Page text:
Vice President Kamala Harris drove home the stakes in Virginia’s tense governor’s race in a rousing speech Thursday night, proclaiming that electing former Gov. Terry McAuliffe isn’t just about the state, but “is also about our nation” and its progress in addressing inequities exposed by the COVID-19 crisis.
Speaking to a packed crowd in front of a rescue squad building in Dumfries, a small town in Prince William County, Harris shook off chants by climate change protesters to focus on what she termed the importance of McAuliffe’s bid to return as governor. Polls show a tightening campaign against Republican Glenn Youngkin less than two weeks before the election.
After joking, “I love democracy,” the nation’s first Black vice president said: “We will not be distracted. We will not be dissuaded. We will not be deterred. This election is too important.”
Harris, who turned 57 on Wednesday, responded to a birthday serenade by asking for McAuliffe’s election as her gift and then warning of the consequences if he fails. A Monmouth University poll out Wednesday showed McAuliffe and Youngkin each receiving 46% among registered voters, with the Republican gaining an advantage with voters who consider themselves independents and improving his polling numbers with women.
“This race is tight. And what happens here, I promise you, is about the people of this state and the people of our country,” Harris said.
Harris contrasted McAuliffe, a public figure long before he served as governor from 2014 to 2018, with Youngkin, a former private equity executive who is a first-time candidate.
“When you elect somebody as governor, you want to make sure you really know who they are. Well, we know who Terry is.”
The vice president’s appearance in voter-rich Northern Virginia marks an escalating effort by McAuliffe to turn out the vote in population centers that have fueled Democrats’ winning streak in statewide elections.
Last Friday McAuliffe campaigned with first lady Jill Biden in Henrico County. Over the weekend, he campaigned in Hampton Roads with Stacey Abrams, who narrowly lost her 2018 bid to become governor of Georgia but helped win the state for President Joe Biden and two U.S. Senate candidates.
This Saturday former President Barack Obama will join McAuliffe at Virginia Commonwealth University in Richmond. President Joe Biden will return to Arlington County on Tuesday, making his second visit with McAuliffe to the Democratic stronghold in Northern Virginia.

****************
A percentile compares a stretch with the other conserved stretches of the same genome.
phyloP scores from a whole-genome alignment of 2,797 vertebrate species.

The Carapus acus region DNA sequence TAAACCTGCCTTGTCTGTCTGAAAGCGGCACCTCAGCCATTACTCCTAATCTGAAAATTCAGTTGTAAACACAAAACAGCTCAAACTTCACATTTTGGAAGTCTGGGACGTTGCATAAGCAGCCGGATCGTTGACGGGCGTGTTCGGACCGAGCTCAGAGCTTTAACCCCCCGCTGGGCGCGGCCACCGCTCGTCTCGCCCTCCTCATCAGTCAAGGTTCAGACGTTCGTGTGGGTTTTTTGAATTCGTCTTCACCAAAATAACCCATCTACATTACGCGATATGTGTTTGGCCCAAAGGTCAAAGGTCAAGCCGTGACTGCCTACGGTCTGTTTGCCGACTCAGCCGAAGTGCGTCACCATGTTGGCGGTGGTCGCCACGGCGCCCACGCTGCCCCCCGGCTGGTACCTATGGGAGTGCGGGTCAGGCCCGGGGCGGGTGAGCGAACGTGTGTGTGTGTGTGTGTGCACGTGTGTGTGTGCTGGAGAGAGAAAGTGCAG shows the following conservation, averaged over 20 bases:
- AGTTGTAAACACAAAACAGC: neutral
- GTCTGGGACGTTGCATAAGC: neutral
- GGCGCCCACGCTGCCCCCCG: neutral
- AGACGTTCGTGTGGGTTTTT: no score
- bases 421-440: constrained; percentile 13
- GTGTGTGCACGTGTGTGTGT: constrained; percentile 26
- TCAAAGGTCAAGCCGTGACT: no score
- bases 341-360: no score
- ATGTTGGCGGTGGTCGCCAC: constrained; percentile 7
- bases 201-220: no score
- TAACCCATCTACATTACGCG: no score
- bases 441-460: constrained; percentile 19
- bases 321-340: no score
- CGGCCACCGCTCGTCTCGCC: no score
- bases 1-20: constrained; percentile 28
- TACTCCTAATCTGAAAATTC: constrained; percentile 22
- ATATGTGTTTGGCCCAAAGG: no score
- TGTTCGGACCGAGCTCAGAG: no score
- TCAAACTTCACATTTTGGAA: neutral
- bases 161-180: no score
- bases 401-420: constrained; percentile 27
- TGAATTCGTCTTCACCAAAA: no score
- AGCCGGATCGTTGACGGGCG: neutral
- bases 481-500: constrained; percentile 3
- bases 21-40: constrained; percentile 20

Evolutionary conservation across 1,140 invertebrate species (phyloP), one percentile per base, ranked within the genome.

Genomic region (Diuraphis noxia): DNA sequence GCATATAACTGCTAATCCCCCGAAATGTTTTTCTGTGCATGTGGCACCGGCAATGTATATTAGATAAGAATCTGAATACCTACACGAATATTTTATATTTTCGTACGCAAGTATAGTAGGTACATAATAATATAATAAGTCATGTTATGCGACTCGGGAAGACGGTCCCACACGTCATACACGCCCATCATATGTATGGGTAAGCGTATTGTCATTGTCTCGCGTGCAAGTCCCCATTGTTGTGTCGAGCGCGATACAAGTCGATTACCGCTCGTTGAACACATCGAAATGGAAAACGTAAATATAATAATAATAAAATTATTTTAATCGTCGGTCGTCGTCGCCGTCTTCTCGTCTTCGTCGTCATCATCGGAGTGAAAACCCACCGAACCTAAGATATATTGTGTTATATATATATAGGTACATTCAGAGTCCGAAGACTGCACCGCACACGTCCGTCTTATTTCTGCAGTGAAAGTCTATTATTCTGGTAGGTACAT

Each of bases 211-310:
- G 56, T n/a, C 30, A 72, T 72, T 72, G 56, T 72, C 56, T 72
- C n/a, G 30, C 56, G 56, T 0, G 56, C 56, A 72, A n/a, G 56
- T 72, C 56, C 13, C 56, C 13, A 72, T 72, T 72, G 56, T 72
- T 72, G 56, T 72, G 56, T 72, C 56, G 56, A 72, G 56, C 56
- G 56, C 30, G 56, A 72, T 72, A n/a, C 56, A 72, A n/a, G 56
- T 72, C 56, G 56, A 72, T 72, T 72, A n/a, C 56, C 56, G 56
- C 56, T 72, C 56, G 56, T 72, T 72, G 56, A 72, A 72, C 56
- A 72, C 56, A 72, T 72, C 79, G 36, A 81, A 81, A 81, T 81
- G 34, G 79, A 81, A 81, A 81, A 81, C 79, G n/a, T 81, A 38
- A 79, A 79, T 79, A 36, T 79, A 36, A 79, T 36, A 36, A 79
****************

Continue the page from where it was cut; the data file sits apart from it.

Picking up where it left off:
“Everything is at risk that we fought for over the last eight years,” McAuliffe said in a fiery speech. He warned about what he termed the danger that Youngkin’s election would pose to women’s right to an abortion, voting rights and to Virginia’s efforts to protect residents from COVID-19 by requiring vaccinations and face masks.
The Republican National Committee mocked Harris’ appearance in Virginia.
“Everything Kamala Harris touches fails,” said RNC spokeswoman Elizabeth Ray, citing the vice president’s efforts to stem illegal immigration across the U.S. border with Mexico. “She’ll fit right in with Terry McAuliffe’s failing campaign.”
Harris’ presence meant everything to House Appropriations Chairman Luke Torian, D-Prince William, a Black minister who lives in Woodbridge but serves a church in Dumfries, an old seaport along a creek off the Potomac River, with a minority-majority population.
“It’s about energy down here!” Torian said after meeting with Harris shortly before her speech.
Democrats would need voter energy to hold onto the governor’s mansion, as well as the lieutenant governor’s and attorney general’s offices, and control of the House of Delegates.
“All these big, bold plans I have, I’ve got to have a Democratic House of Delegates,” McAuliffe said.
The election also will have big consequences in Washington, where Biden is struggling to carry out his agenda with two massive spending bills, a 50-50 split in the Senate and a narrow Democratic majority in the House that could disappear in the midterm elections next year, especially if Youngkin becomes the first Republican to win statewide office in Virginia in 12 years.
“Yes, it is about the state of Virginia,” Harris said. “It is also about our nation.”
She warmly embraced McAuliffe as someone “who walks his talk” and is willing to get into what the late Rep. John Lewis, a civil rights leader and Democratic congressman from Georgia called “good trouble.”
“He knows that when it’s good trouble it’s worth a good fight.”
Harris said the outcome of the contest is important to protecting women’s reproductive rights, helping workers organize for better pay and benefits, and combating what she called “a climate crisis” over greenhouse gases warming the planet.
She said all of it depends on turning out Democrats to vote.
“We’ve got to make it clear, Virginia, that we’re paying attention,” Harris said. “We’ve got to make it clear that we’re not taking anything for granted.”